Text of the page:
Have no fear, BCR is here…to help with your RMD.

The past several years have been full of many changes for RMDs. In 2019, the starting age was changed from 70 ½ to 72. In 2020, RMDs were suspended altogether by the CARES Act. In 2021, the rules for beneficiary IRAs were changed and the IRS also released new life expectancy tables for the 2022 year.

With all these changes taking place it is very important to keep an eye on your IRAs and determine your plan for taking your RMD early so that everything can be completed on time.

Before I discuss all the new rules and regulations that will apply to RMDs, I will give a little bit of background on RMDs themselves. An RMD, or Required Minimum Distribution, is the amount that the IRS requires IRA holders over the age of 72 to withdraw from their IRAs each year. Your RMD will be added to your taxable income, so it is important for investors to plan for their RMDs once they begin. RMDs can be taken at any point during the year but must be taken before the year end. You are not required to take your RMD in one lump sum, you can choose to spread the amount over several different withdrawals or even direct some to charities as a Qualified Charitable Distributions. I outline a few different scenarios for taking RMDs in my previous blog Navigating RMDs.   You aren’t required to put it in your bank account or spend it either.  For many, they strategically move investments from their IRA into their non-retirement account to keep it invested.

RMDs don’t only apply to traditional IRA holders though, they also apply to holders of beneficiary, or inherited, IRAs. These beneficiary IRAs have different rules, specifically the new rules established for 2021. For anyone who inherited an IRA from someone who passed away prior to 2020, they will use a different life expectancy table than those with traditional IRAs. For anyone who inherits an IRA from someone who passed away in 2020 or beyond, they will not have a required minimum but are required to distribute the entirety of the account within ten years. For the latter, there are many strategies that can be used to maximize benefits and taxes. Everyone will have different considerations when deciding how to take their RMD.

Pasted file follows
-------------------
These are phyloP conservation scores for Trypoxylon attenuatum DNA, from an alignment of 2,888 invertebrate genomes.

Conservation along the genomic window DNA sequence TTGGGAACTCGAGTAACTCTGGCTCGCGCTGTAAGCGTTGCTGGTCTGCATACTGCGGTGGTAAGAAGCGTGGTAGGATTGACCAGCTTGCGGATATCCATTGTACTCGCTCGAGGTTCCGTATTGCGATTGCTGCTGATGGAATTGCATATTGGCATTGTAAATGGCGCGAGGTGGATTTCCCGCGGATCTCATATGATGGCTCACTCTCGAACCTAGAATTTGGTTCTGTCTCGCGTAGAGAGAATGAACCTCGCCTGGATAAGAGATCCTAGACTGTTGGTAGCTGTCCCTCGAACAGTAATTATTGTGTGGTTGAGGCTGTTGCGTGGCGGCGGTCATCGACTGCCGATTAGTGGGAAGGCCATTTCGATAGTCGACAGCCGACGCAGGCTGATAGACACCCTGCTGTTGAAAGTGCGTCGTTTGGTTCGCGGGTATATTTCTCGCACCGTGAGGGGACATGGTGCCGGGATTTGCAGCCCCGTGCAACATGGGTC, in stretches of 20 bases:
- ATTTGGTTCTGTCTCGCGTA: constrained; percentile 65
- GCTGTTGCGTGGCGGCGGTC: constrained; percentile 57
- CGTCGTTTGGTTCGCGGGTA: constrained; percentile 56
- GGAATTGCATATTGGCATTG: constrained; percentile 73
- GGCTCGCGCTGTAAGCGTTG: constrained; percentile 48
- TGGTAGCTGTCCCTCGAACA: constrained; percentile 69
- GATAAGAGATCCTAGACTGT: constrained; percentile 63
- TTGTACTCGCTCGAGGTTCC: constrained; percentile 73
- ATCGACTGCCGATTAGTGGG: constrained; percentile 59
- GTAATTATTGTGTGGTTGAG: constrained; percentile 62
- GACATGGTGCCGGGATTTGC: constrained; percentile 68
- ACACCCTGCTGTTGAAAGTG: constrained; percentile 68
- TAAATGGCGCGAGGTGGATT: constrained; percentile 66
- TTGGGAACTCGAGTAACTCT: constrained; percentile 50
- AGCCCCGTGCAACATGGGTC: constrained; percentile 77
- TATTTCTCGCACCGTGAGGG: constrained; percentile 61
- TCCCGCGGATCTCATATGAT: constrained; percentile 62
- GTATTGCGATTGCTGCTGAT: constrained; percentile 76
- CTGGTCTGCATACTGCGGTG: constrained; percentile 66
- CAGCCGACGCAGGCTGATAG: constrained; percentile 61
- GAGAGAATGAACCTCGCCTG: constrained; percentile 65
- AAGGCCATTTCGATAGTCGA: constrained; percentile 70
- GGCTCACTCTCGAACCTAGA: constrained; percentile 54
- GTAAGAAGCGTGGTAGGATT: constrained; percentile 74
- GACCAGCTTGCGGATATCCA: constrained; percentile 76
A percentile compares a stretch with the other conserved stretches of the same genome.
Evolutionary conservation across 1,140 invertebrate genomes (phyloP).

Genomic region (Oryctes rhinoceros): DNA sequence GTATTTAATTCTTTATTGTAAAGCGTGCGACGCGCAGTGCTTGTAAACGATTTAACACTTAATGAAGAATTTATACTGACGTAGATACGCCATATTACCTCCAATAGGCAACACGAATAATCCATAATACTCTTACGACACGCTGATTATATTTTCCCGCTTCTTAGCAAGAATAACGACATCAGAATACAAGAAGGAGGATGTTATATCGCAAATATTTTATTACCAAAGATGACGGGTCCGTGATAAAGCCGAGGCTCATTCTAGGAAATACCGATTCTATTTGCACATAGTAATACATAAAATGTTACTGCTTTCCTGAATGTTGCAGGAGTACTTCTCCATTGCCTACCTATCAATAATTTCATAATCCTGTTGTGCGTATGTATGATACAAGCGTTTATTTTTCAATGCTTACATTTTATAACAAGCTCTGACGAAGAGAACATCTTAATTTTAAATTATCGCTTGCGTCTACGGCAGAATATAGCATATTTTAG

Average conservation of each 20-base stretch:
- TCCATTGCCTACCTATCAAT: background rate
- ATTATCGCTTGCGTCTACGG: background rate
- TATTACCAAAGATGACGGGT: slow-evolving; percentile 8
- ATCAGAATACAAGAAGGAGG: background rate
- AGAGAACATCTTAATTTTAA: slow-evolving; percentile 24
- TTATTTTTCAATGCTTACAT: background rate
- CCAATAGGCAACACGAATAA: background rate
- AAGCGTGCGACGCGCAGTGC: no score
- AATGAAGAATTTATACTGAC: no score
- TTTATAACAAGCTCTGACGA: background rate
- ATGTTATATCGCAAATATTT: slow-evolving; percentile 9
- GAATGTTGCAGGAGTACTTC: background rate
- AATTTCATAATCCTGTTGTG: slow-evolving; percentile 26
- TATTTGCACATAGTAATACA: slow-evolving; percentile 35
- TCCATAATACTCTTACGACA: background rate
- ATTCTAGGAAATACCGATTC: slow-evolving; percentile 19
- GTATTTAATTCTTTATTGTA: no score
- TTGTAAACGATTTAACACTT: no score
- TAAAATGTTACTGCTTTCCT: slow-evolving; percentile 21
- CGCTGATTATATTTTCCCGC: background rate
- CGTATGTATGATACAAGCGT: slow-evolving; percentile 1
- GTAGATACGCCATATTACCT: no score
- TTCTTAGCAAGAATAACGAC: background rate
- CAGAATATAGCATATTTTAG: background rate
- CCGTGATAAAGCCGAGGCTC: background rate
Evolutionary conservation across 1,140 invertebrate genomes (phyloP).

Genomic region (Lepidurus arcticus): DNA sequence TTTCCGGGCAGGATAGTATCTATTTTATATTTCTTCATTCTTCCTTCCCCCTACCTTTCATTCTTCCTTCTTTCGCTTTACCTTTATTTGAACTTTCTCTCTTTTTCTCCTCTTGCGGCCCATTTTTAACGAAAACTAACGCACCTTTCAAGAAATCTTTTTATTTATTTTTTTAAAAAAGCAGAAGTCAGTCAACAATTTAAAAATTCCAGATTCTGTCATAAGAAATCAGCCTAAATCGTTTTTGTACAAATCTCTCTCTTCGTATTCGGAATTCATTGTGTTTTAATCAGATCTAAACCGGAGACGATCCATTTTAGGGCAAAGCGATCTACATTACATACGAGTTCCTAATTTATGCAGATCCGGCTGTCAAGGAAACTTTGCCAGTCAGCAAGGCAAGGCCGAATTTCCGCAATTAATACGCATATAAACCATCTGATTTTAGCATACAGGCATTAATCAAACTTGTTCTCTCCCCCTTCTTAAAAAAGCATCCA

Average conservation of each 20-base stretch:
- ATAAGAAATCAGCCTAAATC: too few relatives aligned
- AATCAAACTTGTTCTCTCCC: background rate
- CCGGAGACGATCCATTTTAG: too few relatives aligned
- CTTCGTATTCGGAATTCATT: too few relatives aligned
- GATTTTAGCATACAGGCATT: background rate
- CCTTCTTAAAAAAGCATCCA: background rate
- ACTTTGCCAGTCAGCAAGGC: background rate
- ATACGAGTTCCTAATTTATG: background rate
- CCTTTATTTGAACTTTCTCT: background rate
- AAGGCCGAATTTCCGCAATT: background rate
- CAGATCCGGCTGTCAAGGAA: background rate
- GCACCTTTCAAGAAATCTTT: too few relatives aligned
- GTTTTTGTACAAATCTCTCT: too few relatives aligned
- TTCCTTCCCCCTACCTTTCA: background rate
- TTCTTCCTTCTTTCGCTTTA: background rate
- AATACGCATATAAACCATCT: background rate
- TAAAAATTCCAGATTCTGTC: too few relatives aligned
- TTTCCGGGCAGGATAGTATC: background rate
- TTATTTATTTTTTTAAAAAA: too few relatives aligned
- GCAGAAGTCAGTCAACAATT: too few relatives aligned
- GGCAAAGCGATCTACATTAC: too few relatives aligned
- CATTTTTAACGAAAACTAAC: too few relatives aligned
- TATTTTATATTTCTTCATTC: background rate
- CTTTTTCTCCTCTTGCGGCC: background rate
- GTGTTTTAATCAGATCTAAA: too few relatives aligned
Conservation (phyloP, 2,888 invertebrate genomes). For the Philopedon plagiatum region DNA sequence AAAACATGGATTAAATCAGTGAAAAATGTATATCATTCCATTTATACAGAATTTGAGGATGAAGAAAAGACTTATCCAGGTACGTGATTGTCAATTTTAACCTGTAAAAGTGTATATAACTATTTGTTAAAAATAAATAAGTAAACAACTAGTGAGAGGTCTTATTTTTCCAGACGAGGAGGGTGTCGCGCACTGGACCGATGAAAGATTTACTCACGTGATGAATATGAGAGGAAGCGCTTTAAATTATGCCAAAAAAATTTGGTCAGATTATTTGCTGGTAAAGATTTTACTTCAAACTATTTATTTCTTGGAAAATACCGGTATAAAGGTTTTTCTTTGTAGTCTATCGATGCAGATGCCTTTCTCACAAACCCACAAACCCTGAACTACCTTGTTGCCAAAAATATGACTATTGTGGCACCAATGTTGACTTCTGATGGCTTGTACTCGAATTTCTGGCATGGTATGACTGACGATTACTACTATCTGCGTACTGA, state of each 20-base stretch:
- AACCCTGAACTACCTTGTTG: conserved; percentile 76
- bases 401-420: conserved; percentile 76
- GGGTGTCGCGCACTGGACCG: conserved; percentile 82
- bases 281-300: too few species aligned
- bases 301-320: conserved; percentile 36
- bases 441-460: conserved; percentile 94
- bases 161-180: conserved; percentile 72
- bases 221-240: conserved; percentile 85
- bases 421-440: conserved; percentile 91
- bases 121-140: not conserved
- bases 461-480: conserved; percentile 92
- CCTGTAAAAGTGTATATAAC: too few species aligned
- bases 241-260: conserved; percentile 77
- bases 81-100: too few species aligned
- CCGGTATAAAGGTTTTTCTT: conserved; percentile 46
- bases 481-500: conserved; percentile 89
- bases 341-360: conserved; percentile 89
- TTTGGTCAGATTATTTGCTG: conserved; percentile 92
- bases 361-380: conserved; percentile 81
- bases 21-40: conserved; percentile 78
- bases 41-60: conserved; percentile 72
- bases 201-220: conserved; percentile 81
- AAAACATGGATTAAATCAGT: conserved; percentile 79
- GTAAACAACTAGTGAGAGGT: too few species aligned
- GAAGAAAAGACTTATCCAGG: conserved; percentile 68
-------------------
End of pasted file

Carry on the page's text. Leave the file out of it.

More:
The biggest difference to note for 2022 is that the IRS released new life expectancy tables. While RMDs vary from year to year for everyone, most will see a more significant difference this year. The new life expectancy tables are used to calculate the RMD and will result in lower RMDs across the board. Meaning the IRS will not require you to withdraw as much as they might have in previous years. To demonstrate this difference, we will use Jim as an example. Jim is 75 years old and had $500,000 in his traditional IRA at the end of 2021. Jim uses the Uniform Lifetime expectancy table to calculate his RMD. To calculate his RMD we will divide the year end value ($500,000) by his factor of 24.6, this means his RMD is $20,325.20. Under the previous table his factor would have been 22.9 which would make his RMD $21,834.06.

If all of this is a little over your head, have no fear, BCR is here to help you calculate and plan for your RMD and has all the resources you need to have peace of mind.

Michele Fasanello

Michele Fasanello

Michelle is the Operations Specialist at BCR Wealth Strategies.